36 ° 6’ N, 4 ° 44’ W. This is where I was when I finished my second novel, The Copper Road. I always like to know where I am. My first degree was in geography so perhaps that’s why. I finished the book on August 28th. For me, the when is not quite so important, although I do like a good milestone.
To save you finding a globe or a world map (what do you mean you weren’t going to?) this is just east of Gibraltar. If you don’t know where that is, then there’s no hope for you – geographically speaking. The reason I can be so precise is that channel 17 on our cruise-ship told me exactly where we were whenever I wanted to know, which was to say most of the time. I became a little obsessed with it. As soon as we returned from the bar, or the pool, or the bar, or the mini-golf, or the bar, I’d switch on the TV to see the digital slug trail that told me where the ship had been and where we were now. Somehow knowing that made me feel a notch safer. I’ve no idea why. It’s probably related to why I loathe outsourcing my whereabouts to car satnavs – I become untethered and I begin to panic. I’m all at sea. Having an inside cabin didn’t help: no view – no point of reference.
I can tell you where I was when I started The Copper Road, but I’d have to look up when exactly. I was at Cumberland Falls, Kentucky, a beauty spot near the Daniel Boone Forest in the south of the Bluegrass State. I’d flown over from England for another research & inspiration road-trip. I parked my Cherokee outside the swish looking DuPont Lodge. I’d deliberately stepped out of my sequence of low-budget motels to stay somewhere special for a few days. This was going to be a milestone I told myself; before I left here, I had to have the basic plot outlined for the follow up to Whirligig. The young man at the check-in desk practically gasped when he accessed my booking. ‘Wow, you have room 311! That has the best view in the hotel.’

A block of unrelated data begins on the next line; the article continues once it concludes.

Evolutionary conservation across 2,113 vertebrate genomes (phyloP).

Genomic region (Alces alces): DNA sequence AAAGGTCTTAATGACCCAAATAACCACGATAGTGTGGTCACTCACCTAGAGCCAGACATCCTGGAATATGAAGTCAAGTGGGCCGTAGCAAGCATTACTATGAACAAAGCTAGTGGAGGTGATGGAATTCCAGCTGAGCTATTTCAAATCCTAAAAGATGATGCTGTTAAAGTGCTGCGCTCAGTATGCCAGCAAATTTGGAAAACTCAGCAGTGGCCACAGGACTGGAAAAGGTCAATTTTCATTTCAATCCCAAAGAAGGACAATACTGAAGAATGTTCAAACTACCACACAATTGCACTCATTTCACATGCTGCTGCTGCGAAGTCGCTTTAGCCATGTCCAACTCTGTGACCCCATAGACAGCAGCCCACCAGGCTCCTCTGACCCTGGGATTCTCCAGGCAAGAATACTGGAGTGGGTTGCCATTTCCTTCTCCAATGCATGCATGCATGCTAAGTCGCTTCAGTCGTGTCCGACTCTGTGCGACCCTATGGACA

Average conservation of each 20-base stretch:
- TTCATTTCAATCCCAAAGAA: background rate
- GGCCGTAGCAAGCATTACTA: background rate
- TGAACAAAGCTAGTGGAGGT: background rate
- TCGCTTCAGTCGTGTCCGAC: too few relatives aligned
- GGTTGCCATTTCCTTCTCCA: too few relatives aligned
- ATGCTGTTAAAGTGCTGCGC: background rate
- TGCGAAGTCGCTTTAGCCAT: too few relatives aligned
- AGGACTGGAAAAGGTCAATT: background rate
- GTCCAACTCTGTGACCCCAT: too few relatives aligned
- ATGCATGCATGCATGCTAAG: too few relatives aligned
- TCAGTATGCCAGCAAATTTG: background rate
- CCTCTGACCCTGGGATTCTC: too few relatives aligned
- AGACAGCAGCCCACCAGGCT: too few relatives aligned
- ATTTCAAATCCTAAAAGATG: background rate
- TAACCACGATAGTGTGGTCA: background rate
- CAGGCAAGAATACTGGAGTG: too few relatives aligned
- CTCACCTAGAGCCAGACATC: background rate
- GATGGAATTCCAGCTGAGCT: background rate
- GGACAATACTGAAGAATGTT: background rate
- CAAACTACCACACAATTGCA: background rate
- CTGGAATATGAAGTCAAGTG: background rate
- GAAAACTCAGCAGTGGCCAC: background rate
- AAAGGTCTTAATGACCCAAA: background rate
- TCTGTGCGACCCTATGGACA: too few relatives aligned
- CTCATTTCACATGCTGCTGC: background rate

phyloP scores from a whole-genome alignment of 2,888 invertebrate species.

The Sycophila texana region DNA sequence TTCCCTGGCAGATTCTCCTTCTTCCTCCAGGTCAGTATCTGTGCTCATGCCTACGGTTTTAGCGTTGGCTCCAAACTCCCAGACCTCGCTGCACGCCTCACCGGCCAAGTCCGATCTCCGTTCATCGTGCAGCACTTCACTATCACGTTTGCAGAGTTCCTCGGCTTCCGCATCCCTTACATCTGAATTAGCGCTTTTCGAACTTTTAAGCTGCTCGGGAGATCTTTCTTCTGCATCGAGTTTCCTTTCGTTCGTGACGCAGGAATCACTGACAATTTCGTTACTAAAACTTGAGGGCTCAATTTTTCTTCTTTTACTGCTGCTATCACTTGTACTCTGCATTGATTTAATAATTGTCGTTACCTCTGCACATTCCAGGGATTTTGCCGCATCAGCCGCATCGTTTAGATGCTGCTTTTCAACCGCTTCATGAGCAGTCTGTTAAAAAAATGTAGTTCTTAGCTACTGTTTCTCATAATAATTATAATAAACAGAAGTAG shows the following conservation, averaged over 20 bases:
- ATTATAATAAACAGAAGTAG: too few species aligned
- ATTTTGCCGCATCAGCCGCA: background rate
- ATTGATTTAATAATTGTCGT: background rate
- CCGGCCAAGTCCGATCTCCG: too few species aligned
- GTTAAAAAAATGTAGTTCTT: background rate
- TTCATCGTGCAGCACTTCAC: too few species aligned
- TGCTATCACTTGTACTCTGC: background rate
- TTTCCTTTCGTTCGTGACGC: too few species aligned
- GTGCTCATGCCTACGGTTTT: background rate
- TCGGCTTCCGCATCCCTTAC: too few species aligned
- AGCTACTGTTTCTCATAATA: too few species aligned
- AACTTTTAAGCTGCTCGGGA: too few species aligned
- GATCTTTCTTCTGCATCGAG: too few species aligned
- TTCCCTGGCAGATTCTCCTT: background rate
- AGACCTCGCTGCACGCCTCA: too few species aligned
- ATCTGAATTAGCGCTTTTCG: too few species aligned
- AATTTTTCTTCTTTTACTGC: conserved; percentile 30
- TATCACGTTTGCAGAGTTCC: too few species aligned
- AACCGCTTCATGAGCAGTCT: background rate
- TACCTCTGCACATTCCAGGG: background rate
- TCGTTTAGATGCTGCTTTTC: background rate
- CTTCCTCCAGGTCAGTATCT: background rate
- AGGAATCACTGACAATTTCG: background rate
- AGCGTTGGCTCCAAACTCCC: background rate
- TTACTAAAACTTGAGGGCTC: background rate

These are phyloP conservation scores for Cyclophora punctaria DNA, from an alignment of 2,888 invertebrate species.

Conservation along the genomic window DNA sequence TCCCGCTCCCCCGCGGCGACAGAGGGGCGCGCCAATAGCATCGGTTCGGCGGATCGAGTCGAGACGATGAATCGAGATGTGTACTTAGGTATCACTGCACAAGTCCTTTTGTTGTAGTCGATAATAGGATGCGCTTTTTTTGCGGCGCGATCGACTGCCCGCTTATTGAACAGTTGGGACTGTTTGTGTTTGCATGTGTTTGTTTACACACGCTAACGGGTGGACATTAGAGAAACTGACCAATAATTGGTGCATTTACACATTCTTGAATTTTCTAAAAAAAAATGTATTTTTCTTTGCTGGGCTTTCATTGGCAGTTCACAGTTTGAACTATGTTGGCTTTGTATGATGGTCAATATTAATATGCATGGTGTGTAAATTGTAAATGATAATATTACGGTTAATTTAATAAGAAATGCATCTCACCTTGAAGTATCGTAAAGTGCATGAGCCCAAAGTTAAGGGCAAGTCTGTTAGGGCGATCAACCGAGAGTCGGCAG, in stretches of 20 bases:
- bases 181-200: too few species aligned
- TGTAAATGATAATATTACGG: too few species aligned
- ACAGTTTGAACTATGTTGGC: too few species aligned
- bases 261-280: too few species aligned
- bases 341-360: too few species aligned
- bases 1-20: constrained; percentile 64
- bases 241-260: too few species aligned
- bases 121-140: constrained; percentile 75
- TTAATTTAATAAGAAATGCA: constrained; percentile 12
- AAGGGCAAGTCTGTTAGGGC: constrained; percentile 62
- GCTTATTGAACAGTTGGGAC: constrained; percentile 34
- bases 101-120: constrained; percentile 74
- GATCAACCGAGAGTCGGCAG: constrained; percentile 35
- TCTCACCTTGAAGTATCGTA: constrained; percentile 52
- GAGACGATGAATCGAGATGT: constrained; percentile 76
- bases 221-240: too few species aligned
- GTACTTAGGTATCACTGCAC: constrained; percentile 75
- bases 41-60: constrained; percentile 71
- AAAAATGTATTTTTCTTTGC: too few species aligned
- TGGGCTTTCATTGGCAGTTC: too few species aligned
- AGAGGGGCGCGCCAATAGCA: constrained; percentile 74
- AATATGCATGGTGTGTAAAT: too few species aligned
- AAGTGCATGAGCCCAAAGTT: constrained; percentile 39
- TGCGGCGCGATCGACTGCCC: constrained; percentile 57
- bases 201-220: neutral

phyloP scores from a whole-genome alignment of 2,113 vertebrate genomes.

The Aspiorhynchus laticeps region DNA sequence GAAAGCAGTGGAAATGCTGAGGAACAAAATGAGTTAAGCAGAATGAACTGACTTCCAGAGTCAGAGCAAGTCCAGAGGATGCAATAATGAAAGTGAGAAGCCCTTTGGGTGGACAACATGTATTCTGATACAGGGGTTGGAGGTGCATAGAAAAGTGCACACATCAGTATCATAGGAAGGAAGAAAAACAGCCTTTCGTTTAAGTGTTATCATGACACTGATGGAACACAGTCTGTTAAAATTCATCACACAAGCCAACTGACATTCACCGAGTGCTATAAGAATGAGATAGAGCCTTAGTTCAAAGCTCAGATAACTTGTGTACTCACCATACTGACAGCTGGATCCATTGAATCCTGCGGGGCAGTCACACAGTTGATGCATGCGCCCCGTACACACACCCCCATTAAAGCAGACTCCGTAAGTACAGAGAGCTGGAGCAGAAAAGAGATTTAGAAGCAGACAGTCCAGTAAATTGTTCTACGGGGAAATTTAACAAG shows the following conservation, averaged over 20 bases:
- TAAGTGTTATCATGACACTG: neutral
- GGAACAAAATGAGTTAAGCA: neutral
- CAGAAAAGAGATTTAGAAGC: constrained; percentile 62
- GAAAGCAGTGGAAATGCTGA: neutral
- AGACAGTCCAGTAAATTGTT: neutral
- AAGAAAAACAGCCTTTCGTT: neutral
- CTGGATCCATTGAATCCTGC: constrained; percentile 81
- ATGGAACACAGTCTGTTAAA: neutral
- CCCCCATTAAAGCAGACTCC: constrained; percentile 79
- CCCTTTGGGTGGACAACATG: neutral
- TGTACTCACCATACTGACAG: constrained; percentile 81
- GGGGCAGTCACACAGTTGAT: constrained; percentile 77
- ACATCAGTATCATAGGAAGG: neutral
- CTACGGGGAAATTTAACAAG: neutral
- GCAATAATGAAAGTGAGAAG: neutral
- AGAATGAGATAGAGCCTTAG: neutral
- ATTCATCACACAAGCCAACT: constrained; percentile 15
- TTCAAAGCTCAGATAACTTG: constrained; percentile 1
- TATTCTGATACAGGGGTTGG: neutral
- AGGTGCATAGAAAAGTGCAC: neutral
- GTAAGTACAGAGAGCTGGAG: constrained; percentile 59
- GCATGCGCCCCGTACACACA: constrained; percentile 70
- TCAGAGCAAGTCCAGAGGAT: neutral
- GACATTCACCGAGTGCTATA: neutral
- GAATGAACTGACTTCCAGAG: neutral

He was right. The hotel stood high on a bluff and the south facing room kept the sun all day. Below my window was nothing but the Cumberland River snaking away between picture-book hills painted with a fall forest. This was a great place. I had my A3 pad and coloured pens, I had my solitude; inspiration was bound to strike. I set to work.
My main thought in the first few hours was how nice it would be if my wife was here to share this beautiful solitude with me. Later, panic struck when I went down to join humanity in the restaurant only to find humanity had left at eight when it closed. Worse still I was told there was no bar and this was a dry county. I had to drive seventeen miles through the, now-very-dark, forest to get a pizza from a gas station.
Ultimately the solitude did pay off. Over the next couple of days there was little to do except walk in the woods and think and plot, though occasionally I was knocked out of my muse by the bear warnings. The room was safer. Strange, now, to think what I began there I would end in the middle of the Mediterranean.
The real Copper Road existed (a very small section of it still does) in Polk County, in the bottom right-hand corner of Tennessee. Of course I haven’t really finished the new book, just the first draft. Whirligig took around eight drafts, but it’s certainly a milestone. I remember Jason Goodwin, author of the wonderful Yasmin mysteries, telling me that finishing the first draft of a novel was like finishing a bridge. You could step back, take a look at what the hell it was you had built and make plans to put it right. I’m not sure that analogy really holds up; I’d like my bridge engineers to know what they are doing from day one. Maybe a book is more like a painting. You can step back and decide on some changes. Perhaps some of the people in the picture are not needed. Others may need more character. If you’re me, you may have overdone the background and have to lose some of it in subsequent drafts. And in writing terms, ‘stepping back’ generally means ‘putting down’. Getting away from your story so that when you come back to it you can see it afresh.
So that will be September for me. No Copper Road allowed no matter how much I want to crack and eye and peek. For now, I’m content to know where it started and where it ended: in a room with a view, and in a cabin without one.